I like nature. But as you may have noticed from some recent photos, I like sature. I saturate the hell out of some shots, and mess around with the color. Maybe because I have a lot of photos of grey days, and don't feel like I have to slavishly reproduce nature to love it. Maybe I am shiftless.
Or, maybe it's that that strain of mutancy that struck me 30 or so years ago has never been cured. Then, symptoms included hair bleached, blacked, and partially shaven. Clothes torn and meant to menace. People who paid attention could see the inconspicuous roots: middle class, suburban, performing well on standardized tests, and not very likely to fight the cops or die young. But the contrast was dialed way up, the colors were different than preppie era Mid-Atlantica, and there really was starkness and darkness the likes of which you cannot imagine if you have never lived through Reagan with his eager finger on the button.
Through a series of unexpected coincidences and alliances, the colors changed again. When you feel ya a good philia coming on, some new interest, and the doors appear and open, then lights flood in and the darkness seeps out to become a flimsy membrane separating universes you can transcend. Somehow, this expressed as less black, diminishing hair ministrations, and a lot more paisley. Eventually it would dampen into earthier hues, but 25 years ago was a time of oscillating from day-glo to thrift store treasure and less tie dye than you'd think. I became a cartoon, not just for the magic powers, but because the '80's needed a good cartoon, mired in the Smurf and He-Man nadir of American animation as it was. Lessons remain and reverberate from those cartoon characters: Joe Science, Lemon Meringue Hair, Monkee Michael Nesmith's lesser known cousin. (Under the heading of "Coincidence, or Cosmic Reverberation?": the TV just cut to a shot of a wee chameleon wandering through a forest of mushrooms).
Then it was time for something completely different. A decade in Hawai`i, exposed to da max and saturated in reefwater blue and mauka greens. Tropical colors hanging loose on shirts larger (to make room for all the results of ono grinds and aloha), but not as gaudy as you'd imagine: the back of the fabric faces out on locals, I still bought at thrift stores, and I wore them often under tropical sun. There were lessons in humility and culture, and a garden that managed to show me new roots while bringing me back to some that had grown for generations in Virginia soil.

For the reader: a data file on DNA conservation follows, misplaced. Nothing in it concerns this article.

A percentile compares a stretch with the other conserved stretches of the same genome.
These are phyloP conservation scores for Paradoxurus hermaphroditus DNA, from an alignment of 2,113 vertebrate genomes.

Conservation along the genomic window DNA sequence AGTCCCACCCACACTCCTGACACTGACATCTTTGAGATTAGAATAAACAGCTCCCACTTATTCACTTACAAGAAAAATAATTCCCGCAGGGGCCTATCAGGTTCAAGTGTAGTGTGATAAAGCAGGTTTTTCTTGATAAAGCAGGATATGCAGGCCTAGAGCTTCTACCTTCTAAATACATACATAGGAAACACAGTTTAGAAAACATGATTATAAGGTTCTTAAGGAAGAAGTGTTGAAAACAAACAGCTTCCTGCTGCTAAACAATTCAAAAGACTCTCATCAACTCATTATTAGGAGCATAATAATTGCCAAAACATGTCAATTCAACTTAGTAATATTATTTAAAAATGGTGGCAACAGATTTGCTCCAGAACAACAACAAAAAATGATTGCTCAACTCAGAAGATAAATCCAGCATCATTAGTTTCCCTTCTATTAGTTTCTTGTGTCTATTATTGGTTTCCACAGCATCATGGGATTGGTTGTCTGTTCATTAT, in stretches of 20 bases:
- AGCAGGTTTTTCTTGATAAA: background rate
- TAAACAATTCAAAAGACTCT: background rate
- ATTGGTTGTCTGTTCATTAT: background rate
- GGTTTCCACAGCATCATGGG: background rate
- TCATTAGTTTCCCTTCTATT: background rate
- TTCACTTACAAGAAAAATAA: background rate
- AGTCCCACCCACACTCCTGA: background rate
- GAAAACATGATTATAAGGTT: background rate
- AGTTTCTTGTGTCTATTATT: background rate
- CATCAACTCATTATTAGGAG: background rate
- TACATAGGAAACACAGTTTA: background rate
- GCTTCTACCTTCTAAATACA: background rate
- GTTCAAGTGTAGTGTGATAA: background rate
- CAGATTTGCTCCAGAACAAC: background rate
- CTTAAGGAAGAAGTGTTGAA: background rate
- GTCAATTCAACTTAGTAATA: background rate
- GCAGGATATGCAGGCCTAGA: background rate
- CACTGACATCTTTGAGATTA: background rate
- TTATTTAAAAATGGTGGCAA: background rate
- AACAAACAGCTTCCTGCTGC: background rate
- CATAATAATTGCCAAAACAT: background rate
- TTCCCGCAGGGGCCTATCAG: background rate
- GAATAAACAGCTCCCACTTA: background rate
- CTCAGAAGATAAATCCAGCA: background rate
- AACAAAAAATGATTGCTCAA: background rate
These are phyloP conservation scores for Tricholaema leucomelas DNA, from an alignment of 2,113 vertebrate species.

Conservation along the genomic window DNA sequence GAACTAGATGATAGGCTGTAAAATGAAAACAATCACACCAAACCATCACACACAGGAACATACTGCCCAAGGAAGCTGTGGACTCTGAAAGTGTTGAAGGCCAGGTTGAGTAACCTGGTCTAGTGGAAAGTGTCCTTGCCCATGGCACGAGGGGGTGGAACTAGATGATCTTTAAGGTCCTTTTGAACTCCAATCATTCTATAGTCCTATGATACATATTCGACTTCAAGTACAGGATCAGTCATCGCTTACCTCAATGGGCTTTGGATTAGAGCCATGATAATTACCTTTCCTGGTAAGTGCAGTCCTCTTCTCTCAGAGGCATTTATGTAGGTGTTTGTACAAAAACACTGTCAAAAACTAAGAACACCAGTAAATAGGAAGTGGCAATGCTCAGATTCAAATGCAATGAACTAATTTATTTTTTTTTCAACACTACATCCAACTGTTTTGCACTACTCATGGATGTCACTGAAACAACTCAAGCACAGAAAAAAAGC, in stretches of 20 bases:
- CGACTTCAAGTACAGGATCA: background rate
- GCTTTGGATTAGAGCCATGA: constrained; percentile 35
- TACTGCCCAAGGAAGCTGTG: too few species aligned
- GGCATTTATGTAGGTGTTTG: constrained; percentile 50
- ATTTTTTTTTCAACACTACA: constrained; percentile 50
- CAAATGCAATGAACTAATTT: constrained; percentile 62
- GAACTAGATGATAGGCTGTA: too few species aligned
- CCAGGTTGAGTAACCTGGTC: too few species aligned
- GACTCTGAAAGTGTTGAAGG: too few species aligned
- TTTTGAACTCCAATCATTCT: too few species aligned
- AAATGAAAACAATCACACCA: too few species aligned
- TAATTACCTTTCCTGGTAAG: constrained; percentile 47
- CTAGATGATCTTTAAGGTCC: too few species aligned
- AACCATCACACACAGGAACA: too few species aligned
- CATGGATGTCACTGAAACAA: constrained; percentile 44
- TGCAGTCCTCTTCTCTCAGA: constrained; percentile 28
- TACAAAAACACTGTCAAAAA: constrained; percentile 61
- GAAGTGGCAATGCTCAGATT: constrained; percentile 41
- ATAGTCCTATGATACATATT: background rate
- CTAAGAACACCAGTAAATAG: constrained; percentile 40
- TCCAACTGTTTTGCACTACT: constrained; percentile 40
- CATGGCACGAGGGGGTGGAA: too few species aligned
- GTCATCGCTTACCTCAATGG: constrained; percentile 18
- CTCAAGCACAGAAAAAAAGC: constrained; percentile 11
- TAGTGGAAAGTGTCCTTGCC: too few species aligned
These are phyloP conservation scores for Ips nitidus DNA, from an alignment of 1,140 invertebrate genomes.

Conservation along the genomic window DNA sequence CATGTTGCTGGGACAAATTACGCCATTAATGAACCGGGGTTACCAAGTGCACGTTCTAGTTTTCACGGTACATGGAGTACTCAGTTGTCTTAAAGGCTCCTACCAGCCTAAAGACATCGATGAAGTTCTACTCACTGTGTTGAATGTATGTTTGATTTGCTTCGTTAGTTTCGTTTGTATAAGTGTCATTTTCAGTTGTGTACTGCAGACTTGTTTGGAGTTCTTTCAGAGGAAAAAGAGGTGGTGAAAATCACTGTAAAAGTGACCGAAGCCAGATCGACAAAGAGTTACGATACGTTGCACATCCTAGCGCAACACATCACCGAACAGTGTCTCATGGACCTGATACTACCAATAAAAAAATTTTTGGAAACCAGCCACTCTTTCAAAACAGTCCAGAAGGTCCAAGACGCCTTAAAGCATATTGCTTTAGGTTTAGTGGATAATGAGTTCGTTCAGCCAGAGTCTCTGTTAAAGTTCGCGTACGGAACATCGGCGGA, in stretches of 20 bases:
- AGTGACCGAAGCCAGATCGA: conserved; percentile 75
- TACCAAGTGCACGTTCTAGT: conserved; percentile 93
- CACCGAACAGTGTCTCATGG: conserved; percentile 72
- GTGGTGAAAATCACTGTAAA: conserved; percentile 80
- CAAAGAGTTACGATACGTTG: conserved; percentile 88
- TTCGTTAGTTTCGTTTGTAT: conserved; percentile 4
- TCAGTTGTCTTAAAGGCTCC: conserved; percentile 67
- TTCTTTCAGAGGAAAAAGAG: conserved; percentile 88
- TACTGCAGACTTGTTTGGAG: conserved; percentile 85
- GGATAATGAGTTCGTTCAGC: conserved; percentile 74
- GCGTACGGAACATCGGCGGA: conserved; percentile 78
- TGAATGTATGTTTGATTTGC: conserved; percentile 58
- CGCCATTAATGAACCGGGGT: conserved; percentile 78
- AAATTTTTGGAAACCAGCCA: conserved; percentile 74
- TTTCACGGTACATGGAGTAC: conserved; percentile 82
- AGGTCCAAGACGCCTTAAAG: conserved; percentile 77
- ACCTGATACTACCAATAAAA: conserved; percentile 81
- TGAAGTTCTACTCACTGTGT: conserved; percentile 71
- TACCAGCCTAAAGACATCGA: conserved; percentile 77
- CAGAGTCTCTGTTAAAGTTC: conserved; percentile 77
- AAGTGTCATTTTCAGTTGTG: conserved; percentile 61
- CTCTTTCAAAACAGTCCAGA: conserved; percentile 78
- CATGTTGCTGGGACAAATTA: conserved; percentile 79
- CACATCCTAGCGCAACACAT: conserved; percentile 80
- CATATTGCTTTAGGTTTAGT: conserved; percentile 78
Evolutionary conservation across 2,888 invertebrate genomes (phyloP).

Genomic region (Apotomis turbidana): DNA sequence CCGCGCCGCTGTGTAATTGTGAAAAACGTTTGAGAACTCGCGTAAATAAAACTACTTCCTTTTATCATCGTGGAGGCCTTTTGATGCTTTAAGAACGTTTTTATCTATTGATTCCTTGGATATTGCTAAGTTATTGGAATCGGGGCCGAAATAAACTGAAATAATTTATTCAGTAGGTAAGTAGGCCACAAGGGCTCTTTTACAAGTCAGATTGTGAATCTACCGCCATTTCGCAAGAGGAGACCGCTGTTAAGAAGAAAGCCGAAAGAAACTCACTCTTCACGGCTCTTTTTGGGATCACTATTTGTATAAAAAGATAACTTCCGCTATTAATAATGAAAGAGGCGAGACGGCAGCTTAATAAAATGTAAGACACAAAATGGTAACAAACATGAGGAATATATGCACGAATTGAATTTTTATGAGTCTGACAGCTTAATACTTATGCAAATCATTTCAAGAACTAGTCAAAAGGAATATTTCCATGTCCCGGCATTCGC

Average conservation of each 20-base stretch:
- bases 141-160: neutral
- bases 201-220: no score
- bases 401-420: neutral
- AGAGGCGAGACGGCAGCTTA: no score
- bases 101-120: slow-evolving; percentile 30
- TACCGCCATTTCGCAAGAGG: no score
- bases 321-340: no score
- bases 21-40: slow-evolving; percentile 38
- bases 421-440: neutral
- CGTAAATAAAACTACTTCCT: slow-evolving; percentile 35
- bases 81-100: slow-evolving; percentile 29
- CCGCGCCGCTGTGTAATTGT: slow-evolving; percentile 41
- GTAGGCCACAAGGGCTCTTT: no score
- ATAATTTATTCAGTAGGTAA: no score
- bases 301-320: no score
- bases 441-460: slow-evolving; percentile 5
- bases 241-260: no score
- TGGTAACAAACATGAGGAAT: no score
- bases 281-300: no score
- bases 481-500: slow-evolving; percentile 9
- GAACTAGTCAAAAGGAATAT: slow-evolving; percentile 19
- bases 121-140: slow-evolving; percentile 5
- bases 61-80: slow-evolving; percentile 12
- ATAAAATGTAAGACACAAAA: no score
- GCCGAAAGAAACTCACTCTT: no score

Another series of not-so-unexpected events meant the Hawai`i thing could not be sustained, and a partnership between coincidence and intent brought me to the northwest. Colors more subdued than ever as far as the clothes go, me more sub-dude. Blending in for the most part (or not--I might be underestimating my slovenliness, which may be cartoonish for all I know). Saturation, hi-exposure hi-contrast images occur primarily in my mind for month upon drizzly month. Words vivid, livid, and lurid make their way into black and white. I dunno what the picture for this period will look like, and so it is an image from this time that I've played with for this post.
So, I no stay Hawai`i anymore, nor can I even remember it without a sepia filter of nostalgia and fuzzy recall. I never was a very good hippie; never tried, really, there being enough punk remaining to relentlessly mock hippies who were 20 years too late to be anything more than historical re-enactors. My ears still ring with punk shows that ended 20 years from now, but I don't even have enough gumption to go down and yell at today's re-enactors, and don't really get into costumery anymore. Things change.
And things stay the same. Like roots. Everywhere I've lived, the native people had roots cultural and literal. Sustenance for society and stomach. As much as I might look or even think different, there has always been some tether between me and the earth, some string through me and my people. Saturated and distorted as some snapshots of my life have been, the roots just hang in there, more or less the same.
[Seriously, what changes less in the shots above than that little plant, it's yellow flowers, it's big happy root belly? How is it that in the last shot, where nothing else is the color that it was in so-called reality, can the plant persist unadalterated? Must be that I am a meddler, not a creator. Ego has its limits.]